Saturday Week 15 Year I St Clare

Tuesday Week 18 Year I

Print Version August 5th, 2003

Readings like the first one put you in a dilemma. They don’t sit easily—at least I hope they don’t sit easily—with what experience and personal history has taught us each about God and our relationship with God. I hope we each know God well enough to have got beyond the fear of opening our mouths lest God press the smite button and blast us to kingdom come.
But who am I kidding—I’m as bad as anyone for forgetting the God I love, the God who loves me, and worshipping instead Miriam’s violent God. It’s always a failure of memory and a failure of trust.
Staying with God—the real God—is like walking on water. All it takes is trust but can you imagine anything more improbable? It takes trust of a tremendous order to put your feet on breaking waves and expect to walk. And yet Peter does.
It takes a fathomless faith to believe that God really is trustworthy when we are assailed from all sides by evil, impostor Gods always sounding so plausible. And yet a lot of the time I do so believe.
But then both Peter and I feel the force of the wind, fright takes us, and down we go—Peter into the wet and I into the dark. But … the hand is always there to lift us back up, Jesus’ hand, familiar and firm, to raise us back where we belong.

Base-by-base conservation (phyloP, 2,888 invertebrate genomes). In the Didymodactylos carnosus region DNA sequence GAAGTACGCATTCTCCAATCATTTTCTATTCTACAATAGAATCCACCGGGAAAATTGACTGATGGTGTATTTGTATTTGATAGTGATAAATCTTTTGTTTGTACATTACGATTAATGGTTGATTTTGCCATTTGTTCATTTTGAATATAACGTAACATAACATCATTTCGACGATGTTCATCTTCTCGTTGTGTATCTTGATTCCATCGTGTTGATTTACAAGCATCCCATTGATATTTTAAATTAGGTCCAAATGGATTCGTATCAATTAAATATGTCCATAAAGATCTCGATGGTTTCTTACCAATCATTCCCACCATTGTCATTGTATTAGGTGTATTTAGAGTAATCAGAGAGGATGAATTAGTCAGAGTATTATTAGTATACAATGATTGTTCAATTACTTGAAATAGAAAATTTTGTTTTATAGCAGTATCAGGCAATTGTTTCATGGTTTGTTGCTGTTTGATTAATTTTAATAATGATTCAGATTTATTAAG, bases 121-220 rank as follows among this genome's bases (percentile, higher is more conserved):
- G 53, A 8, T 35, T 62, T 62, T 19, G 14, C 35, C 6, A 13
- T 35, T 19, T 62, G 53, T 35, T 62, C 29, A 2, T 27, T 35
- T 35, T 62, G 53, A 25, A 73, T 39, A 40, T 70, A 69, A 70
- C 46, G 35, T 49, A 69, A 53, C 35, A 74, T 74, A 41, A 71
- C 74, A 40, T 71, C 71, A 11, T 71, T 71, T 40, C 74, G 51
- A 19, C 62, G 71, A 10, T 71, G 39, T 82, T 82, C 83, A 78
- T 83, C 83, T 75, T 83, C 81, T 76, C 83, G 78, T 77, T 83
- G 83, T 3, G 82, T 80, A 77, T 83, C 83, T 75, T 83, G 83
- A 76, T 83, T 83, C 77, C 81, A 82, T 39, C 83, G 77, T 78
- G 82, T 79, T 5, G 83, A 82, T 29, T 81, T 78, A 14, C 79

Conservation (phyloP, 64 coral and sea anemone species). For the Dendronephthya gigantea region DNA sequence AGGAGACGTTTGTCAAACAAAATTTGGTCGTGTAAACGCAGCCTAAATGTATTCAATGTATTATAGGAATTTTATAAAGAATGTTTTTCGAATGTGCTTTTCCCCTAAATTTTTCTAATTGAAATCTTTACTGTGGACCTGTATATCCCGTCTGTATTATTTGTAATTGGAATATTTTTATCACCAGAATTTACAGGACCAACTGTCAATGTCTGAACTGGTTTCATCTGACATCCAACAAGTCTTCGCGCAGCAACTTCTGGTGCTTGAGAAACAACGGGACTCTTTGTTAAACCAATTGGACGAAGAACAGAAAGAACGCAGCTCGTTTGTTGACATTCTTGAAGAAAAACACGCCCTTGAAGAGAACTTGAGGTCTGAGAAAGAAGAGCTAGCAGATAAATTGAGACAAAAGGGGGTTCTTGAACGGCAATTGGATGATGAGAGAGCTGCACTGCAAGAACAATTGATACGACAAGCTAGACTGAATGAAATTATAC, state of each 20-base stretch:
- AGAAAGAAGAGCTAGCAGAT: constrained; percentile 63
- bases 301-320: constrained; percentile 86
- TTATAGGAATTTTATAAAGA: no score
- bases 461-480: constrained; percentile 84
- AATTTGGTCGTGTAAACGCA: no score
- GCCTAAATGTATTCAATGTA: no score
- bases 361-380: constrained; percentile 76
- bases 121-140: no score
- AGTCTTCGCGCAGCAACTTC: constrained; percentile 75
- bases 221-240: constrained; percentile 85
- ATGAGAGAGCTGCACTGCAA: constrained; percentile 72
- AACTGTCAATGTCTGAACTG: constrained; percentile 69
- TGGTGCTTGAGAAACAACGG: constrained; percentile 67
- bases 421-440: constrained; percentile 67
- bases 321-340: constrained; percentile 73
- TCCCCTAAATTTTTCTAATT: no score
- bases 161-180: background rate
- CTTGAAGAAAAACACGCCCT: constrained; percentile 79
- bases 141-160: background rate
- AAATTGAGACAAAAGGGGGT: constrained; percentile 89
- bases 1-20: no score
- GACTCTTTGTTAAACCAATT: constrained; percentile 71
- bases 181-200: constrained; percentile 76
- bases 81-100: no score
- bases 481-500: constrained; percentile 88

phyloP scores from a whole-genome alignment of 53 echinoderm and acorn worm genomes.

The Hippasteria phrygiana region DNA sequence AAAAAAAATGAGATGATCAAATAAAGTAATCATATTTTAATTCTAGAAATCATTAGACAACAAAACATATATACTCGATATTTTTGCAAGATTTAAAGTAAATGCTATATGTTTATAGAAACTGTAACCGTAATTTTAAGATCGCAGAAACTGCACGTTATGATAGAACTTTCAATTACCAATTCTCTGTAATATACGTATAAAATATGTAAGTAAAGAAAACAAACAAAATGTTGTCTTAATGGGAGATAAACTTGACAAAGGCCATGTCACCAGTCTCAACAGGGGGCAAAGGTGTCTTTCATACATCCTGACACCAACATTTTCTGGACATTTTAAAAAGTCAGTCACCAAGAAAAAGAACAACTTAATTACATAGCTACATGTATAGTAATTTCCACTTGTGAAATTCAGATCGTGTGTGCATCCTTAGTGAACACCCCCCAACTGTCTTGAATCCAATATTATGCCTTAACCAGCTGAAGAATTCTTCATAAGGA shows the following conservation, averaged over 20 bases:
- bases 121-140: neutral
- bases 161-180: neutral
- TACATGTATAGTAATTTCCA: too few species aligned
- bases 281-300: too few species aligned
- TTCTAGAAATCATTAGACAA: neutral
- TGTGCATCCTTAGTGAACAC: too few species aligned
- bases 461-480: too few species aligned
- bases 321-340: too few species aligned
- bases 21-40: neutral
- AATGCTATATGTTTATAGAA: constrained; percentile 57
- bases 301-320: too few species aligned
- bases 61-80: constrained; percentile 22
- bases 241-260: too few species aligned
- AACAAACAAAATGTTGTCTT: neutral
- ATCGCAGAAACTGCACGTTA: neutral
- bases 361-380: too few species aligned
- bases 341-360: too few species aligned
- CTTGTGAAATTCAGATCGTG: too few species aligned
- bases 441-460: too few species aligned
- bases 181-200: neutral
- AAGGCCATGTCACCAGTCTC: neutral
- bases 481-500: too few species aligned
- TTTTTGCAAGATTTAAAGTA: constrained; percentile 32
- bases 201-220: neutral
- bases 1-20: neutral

What am I saying? Only this: it takes trust to believe God is good, and that trust is always tested by our fear of a vengeful God. We always go under but we are never left alone to sink.
And just in case that all seems like a downhill story of failure after failure—as though we were always getting it wronger and wronger—notice something about this story. When the story begins the only thing the disciples can make of Jesus is that he is some kind of ghost but after Peter’s unwanted baptism they can make an amazing affirmation of faith: ‘Truly’, they say, ‘truly you are the Son of God’.
We learn by sinking. We know God better after doubt swallows trust for a while. Faith grows best when we lose sight of it. And the hand we grasp grows more familiar each time we drown.

Entry Filed under: Homilies,Loyola Hall


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